Raising the profile of IP in corporate boardrooms is key to moving conversations away from acquisition cost and on to business potential, says Chantal Koller.
When IP is considered solely from the perspective of acquisition cost, businesses and management teams risk underestimating the real financial and strategic value of their IP assets. As we outlined in our recent article ‘Know your worth: Measuring brand value’, IP valuation exercises can help IP heads to capture the financial value of their trademark portfolios and the role their intangible assets play in business success. To fully exploit the potential of IP within a business, company leaders of today – and tomorrow – should also consider the following IP influencers as part of boardroom discussions.
Breaking the mould
Whether you are a newly appointed department head or have been a company manager for some time, you will find that boardroom discussions tend to focus on several recurrent themes; typically, the company’s positioning, the client and employee value proposition, and how to connect both to unlock growth potential. If all or a majority agree on these points, a business plan will be drafted and, in an ideal scenario, actionable tasks divided throughout the command chain. As part of this plan, brand and R&D decision-making follows this same logic, with marketing and legal/IP departments only brought into it once the tasks have been defined into specific actions. It is generally at this point, however, that the vision starts to become blurred and the results begin to diverge from the original goals.
However, it is not that the company’s values are flawed, nor that their attempt to implement a business plan that reflects their DNA is wrong. In fact, these business planning sessions represent the essence of the company’s core values and its most valuable assets. The issue, of course, is that these values and assets are intangible. Logically, therefore, if a business is to both capture and protect its value, its leaders need to recognise the role of IP from the beginning, including integrating IP considerations into boardroom discussions. After all, IP is key to capturing those concepts, as intangibles can only be protected through IP rights.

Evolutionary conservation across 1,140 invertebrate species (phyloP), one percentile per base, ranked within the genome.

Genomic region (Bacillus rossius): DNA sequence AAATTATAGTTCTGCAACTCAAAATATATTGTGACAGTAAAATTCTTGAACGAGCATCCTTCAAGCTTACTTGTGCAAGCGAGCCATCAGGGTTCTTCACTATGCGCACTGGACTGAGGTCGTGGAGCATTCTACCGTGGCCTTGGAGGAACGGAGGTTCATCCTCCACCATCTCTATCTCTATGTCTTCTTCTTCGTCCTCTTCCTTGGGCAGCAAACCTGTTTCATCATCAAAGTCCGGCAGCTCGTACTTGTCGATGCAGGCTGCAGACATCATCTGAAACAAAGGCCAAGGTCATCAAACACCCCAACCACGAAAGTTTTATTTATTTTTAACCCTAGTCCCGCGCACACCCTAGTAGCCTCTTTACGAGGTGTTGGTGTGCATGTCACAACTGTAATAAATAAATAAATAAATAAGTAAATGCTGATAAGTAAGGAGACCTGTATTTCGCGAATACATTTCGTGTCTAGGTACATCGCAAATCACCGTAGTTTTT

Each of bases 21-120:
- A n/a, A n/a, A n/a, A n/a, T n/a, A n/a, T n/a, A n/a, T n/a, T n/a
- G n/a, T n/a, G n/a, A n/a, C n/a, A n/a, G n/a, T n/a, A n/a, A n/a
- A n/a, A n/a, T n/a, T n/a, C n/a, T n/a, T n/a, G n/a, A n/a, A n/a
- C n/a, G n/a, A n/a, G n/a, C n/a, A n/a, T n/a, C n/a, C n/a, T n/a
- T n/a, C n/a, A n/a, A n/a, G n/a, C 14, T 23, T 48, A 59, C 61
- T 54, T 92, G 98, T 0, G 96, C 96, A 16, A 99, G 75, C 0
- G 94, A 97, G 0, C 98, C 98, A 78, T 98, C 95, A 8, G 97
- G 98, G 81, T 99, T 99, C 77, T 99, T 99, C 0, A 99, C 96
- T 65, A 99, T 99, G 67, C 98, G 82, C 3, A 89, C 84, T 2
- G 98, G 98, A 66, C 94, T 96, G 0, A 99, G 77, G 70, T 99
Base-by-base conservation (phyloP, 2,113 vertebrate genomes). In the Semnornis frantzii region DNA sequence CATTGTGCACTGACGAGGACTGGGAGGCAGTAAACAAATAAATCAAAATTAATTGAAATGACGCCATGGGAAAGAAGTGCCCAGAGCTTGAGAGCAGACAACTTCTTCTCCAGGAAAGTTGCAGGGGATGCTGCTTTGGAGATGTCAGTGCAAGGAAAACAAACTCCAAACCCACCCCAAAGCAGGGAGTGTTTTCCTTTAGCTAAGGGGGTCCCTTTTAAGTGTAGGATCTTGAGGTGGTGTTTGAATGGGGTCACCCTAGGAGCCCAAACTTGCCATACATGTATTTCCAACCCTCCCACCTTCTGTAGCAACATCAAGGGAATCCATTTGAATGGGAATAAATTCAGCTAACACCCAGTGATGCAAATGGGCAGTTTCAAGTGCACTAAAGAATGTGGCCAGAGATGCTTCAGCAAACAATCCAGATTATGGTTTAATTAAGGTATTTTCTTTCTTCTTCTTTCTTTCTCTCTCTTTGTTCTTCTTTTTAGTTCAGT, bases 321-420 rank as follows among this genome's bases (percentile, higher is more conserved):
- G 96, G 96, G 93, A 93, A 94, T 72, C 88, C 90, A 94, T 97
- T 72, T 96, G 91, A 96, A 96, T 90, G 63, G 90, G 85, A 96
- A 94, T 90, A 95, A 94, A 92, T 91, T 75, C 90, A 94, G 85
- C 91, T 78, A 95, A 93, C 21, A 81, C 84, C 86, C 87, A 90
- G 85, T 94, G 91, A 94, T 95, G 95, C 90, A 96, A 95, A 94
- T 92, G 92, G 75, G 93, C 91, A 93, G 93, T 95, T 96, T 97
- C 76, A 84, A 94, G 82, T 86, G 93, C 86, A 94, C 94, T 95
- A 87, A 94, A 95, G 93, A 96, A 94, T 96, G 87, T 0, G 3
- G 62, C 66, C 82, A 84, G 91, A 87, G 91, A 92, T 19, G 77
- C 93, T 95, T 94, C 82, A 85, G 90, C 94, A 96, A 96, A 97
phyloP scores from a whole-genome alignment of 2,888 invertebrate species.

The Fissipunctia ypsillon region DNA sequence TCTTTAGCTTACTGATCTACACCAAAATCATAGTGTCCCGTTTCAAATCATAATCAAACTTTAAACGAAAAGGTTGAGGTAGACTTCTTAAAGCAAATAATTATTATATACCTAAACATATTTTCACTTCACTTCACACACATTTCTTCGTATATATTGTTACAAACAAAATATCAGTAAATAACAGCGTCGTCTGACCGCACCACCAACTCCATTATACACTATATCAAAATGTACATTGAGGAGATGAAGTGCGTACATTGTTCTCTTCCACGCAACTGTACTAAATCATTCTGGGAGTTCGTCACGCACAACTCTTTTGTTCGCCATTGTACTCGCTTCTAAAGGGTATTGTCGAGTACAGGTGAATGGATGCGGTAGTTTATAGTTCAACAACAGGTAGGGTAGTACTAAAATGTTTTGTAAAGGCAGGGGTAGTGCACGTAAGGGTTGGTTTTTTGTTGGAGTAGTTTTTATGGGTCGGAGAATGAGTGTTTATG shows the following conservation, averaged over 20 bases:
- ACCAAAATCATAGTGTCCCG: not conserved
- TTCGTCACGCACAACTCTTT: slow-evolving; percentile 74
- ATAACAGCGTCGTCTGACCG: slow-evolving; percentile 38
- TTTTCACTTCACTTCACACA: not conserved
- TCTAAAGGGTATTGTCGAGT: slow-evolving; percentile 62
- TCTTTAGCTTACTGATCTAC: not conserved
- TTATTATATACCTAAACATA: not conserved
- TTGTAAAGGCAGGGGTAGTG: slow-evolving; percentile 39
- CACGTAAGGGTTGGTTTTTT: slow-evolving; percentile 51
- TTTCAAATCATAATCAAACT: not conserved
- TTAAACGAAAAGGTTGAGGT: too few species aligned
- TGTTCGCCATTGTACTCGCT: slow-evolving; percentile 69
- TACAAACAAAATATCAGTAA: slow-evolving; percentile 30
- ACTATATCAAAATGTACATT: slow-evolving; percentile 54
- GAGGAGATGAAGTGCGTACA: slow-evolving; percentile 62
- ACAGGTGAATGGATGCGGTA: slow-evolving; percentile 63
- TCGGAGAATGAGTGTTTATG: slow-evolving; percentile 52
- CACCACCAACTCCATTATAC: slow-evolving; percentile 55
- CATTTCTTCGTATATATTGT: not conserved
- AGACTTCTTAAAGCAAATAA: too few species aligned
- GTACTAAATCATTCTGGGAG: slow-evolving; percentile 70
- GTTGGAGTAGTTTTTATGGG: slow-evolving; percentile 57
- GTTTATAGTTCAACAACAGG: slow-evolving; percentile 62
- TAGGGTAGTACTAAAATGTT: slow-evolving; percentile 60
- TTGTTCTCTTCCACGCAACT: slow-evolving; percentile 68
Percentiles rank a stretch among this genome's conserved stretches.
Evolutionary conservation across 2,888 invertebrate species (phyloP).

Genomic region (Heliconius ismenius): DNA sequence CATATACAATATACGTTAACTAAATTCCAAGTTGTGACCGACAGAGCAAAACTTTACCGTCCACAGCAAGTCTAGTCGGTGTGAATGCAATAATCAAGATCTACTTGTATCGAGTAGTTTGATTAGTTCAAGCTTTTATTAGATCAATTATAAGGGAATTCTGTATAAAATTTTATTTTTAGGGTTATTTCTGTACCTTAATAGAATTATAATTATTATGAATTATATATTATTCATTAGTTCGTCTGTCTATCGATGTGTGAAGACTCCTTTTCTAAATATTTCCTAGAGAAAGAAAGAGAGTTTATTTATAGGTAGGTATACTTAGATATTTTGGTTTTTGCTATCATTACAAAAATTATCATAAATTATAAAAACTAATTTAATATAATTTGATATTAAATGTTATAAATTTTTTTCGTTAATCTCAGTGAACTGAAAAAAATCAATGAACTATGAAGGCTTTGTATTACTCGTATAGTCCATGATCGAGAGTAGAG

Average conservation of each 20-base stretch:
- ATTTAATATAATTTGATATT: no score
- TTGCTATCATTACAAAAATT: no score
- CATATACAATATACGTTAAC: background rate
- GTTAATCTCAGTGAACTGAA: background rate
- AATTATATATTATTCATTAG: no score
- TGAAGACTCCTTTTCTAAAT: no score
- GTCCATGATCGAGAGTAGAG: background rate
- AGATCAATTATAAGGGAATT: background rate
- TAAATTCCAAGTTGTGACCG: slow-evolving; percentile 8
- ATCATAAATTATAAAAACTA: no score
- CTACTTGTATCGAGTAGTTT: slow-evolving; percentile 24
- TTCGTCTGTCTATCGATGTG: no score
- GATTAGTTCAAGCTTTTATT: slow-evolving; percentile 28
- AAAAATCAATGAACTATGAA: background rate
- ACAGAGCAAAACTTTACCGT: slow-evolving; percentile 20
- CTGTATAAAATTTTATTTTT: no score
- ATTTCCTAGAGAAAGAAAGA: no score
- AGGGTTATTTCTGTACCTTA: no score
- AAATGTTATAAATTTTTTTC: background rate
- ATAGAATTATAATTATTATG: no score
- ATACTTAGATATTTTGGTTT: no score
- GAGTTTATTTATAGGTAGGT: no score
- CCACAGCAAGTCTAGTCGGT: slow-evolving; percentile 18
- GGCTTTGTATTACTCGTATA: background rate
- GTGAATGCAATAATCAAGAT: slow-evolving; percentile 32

Scenarios for 2020 and beyond
Productivity was the main indicator of competitiveness in the 20th century. In the 21st century, it is ideas and creativity that have become the key performance indicators for business success. Customers and employees are attracted by company culture, and brands have become a statement of fundamental lifestyle choices.
Communicating a company’s DNA through an actionable business plan continues to be important. However, it will be the ability of a company to capture such abstract brand values into defined property assets that will represent the difference between future business success and failure.
When translating a new culture, a new brand or a new corporate identity into an internal HR programme, a new website or new brand guidelines, IP needs to have a voice at the table at the early stages. Taking a strategic approach to IP in this way will not only help an organisation to legally safeguard its efforts and define its positioning with more clarity, but it will also deliver tangible assets that can be leveraged for market and financial gain.